What is Exculpatory Language? - Definition & Examples

Instructor: Kenneth Poortvliet
Exculpatory language is used in contracts to strip someone of his or her rights. In this lesson we will examine what exculpatory language is, show its limitations, and provide examples.

What Is Exculpatory Language?

In a contract, exculpatory language is language that frees one party of certain liability that may occur as a result of the agreement and waives the rights of the other party. The word exculpatory is based on a Latin words ex- (remove) and culpa (guilt), put together they mean 'to remove guilt.'

For example, the following may be in a rental agreement:

''The signer of this agreement agrees to hold the rental company harmless for any and all injury or damage that occurs with the use of this product, and further waives all rights under the law to seek legal redress ....''

The purpose of this clause is to absolve any liability of the rental company and to prohibit the signer from taking the company to court or pursue any other means of legal redress.

Exculpatory Language Example

Ian bought a new car battery, and paid cash. The clerk handed him a long receipt and told him to sign at the bottom. A week later he was driving with his family, and the battery exploded, causing serious injury. The auto store chain told him he had waived his right to sue them when he bought the battery. Can that be right?

Let's look into the law around exculpatory language to see if Ian the language in his contract is actually enforceable.

Is It Enforceable?

So, is this enforceable? Typically speaking, two parties can agree on just about anything, and the courts will enforce the agreement.

The first thing a court looks at when they are tasked with enforcing a contract is to see if there was an agreement, what the terms were, and whether the agreement comports with the law.

To see if there was an agreement, the bargaining position of the parties must be at 'arms length'. This means that if one of the parties has no experience in negotiating, business, and contracts, while the other does, then the court is going to look at the contract in the most favorable light for the inexperienced party.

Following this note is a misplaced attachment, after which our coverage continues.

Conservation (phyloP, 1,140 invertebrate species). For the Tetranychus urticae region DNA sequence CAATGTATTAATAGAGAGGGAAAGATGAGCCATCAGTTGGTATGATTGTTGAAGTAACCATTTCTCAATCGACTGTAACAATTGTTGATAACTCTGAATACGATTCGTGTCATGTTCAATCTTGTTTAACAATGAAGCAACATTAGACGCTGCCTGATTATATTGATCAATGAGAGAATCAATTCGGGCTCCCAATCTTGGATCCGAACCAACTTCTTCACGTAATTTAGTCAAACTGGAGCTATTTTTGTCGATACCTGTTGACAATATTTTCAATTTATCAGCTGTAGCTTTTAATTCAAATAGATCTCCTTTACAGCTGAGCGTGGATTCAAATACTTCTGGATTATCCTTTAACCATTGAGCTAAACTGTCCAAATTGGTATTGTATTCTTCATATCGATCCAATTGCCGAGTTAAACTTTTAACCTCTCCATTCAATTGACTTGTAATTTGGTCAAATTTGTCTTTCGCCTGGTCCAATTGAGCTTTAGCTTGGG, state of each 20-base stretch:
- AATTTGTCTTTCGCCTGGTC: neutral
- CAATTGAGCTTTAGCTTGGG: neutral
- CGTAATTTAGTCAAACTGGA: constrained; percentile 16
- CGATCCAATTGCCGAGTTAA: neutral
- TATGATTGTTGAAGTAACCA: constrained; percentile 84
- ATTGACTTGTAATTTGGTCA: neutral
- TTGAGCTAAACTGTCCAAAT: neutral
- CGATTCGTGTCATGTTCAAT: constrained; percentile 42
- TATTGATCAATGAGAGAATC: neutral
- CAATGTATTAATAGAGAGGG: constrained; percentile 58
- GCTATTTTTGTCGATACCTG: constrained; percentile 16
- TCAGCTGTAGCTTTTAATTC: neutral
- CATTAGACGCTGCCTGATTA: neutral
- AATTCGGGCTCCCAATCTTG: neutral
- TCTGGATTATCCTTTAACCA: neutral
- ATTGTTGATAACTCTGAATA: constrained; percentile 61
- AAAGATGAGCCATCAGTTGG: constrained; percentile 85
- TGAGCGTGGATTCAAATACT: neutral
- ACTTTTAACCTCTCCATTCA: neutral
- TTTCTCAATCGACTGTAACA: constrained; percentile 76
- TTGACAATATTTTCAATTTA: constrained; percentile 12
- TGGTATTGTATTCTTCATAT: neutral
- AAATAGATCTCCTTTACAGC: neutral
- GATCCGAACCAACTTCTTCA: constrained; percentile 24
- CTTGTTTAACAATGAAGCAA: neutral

For example, say there is a written contract between two businesses. It calls for the removal of toxic waste from a factory, which is then to be dumped at the hazardous waste facility for $500 a load. The court would most likely enforce that agreement.

A signature on a contract serves to show there was an agreement and the terms of that agreement.


  • The contract was in writing, which is evidence of mutual agreement, made 'at arms length' by two experienced companies.
  • The terms were spelled out in the contract, and there is no law prohibiting the conduct of either party.

However, if the price was left out, or it was just a handshake agreement, then the court would have a difficult if not impossible time interpreting the terms, let alone enforcing them.

The Law

The contract itself must adhere to the law. Most of the time a contract is considered illegal if the subject matter of the agreement is illegal, like drug distribution, etc. Say our previous example's contract specified that the waste was to be dumped in a public landfill. That is contrary to environmental laws, so the court will not enforce that provision.

In other cases, it's not the subject that's illegal, but the contract language that is prohibited or contrary to the law. For example, in many states, you can't sue a doctor for malpractice unless you first get the facts of your case certified by a board of doctors and lawyers. If they don't certify the case, then you can't file.

So if a contract specifically allows a patient to sue a doctor for malpractice without being certified, then that language is considered illegal, and the court will not enforce it even though one party agreed to waive the certification right.

Is Exculpatory Language Prohibited?

In most cases, the parties can put exculpatory language in a contract, and the courts will enforce it.

For example, say you rent a bounce house for your child's birthday party. The agreement said that you would not hold the renter liable for any damages if you didn't follow the safety instructions for the equipment. But later, a gust of wind blew the house 20 feet in the air causing injury. You want to sue, but if the house wasn't properly tethered, then the court would likely uphold that language.

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